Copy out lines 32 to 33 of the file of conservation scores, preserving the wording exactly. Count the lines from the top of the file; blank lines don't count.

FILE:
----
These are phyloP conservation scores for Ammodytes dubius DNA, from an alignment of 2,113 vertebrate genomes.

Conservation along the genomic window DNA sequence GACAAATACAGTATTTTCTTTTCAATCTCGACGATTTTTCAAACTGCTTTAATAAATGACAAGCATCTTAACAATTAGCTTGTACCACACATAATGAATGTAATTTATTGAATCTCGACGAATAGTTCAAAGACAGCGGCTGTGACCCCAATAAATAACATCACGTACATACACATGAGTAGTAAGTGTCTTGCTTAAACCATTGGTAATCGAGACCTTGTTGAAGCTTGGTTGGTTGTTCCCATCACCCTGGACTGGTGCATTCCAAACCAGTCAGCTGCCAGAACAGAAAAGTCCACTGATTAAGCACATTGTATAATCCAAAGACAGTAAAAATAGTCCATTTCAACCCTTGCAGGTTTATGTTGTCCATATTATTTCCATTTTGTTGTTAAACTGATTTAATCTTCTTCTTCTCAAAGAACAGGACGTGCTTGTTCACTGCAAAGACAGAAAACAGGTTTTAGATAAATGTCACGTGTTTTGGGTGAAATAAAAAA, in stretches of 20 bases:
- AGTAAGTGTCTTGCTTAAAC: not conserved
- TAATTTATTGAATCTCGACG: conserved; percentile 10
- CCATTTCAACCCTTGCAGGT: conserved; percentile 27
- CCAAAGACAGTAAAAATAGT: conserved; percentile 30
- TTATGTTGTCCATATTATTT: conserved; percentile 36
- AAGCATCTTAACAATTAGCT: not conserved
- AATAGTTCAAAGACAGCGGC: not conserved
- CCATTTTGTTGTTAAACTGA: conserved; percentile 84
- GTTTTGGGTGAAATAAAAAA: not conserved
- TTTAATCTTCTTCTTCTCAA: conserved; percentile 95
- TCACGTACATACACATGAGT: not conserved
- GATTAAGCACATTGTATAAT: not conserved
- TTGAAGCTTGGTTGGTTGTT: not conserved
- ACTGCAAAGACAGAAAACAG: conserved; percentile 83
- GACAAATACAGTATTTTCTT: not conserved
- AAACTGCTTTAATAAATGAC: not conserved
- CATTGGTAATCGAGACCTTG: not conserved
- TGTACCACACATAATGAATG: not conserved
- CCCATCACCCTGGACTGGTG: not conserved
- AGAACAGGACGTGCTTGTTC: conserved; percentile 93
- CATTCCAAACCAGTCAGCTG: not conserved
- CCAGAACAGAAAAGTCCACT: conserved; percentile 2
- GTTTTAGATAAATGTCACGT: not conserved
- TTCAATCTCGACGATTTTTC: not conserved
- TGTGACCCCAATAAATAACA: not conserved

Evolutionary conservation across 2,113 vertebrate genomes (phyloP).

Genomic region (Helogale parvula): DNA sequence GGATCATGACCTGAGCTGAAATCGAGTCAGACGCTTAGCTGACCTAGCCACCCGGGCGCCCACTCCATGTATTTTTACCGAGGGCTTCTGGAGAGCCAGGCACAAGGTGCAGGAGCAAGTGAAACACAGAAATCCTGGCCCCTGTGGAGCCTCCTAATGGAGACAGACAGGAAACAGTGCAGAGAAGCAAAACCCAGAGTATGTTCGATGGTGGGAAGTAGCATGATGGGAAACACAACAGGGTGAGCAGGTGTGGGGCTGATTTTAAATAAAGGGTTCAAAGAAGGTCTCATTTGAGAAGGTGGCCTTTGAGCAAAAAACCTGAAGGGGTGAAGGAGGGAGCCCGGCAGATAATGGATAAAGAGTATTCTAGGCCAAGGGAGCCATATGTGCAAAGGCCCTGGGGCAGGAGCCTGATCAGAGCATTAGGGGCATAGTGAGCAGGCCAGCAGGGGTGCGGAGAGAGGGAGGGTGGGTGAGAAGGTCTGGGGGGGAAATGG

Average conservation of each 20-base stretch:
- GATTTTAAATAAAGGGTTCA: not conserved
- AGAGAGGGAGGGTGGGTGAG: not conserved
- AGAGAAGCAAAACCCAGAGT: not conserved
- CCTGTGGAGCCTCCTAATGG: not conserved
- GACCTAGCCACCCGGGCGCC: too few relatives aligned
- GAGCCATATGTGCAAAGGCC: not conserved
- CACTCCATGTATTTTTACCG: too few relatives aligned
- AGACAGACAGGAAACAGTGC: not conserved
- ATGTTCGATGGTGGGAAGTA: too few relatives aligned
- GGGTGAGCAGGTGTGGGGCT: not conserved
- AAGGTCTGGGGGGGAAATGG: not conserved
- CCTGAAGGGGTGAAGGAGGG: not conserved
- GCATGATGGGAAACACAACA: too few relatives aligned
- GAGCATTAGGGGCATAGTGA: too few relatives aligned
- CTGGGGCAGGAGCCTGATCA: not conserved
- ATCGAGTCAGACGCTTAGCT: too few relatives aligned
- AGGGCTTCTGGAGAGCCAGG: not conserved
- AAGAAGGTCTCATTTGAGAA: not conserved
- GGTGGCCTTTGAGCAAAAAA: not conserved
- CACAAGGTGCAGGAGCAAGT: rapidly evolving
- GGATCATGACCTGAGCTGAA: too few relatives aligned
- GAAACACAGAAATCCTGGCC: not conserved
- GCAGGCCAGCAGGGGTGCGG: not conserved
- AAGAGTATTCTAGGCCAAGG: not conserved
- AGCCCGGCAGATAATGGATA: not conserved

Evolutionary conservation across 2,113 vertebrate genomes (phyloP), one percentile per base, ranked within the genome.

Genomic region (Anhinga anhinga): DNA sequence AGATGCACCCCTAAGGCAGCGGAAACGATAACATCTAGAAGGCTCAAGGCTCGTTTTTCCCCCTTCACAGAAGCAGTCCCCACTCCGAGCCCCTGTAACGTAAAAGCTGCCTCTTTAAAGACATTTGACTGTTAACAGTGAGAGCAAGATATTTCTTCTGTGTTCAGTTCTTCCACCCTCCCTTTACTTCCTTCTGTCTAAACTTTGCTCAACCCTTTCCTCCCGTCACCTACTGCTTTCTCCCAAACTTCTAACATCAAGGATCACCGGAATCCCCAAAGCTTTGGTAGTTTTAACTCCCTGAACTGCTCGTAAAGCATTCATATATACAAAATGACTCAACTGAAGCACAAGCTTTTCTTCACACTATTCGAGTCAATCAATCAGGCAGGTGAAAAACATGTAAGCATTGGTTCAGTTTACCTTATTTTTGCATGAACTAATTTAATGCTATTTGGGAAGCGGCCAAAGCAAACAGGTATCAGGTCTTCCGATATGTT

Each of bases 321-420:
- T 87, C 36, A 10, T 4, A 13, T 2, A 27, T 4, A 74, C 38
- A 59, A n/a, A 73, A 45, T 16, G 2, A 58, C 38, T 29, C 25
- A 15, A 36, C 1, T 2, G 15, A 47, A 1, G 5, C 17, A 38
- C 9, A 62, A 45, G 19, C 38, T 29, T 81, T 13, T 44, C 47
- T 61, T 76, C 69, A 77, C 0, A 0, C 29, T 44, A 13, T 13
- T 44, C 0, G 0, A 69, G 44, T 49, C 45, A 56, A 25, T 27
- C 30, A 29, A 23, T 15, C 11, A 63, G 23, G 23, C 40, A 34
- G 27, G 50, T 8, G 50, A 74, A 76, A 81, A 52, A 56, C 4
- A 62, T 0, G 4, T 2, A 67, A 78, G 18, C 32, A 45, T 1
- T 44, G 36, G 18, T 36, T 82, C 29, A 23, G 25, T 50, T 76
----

- AGAGAGGGAGGGTGGGTGAG: not conserved
- AGAGAAGCAAAACCCAGAGT: not conserved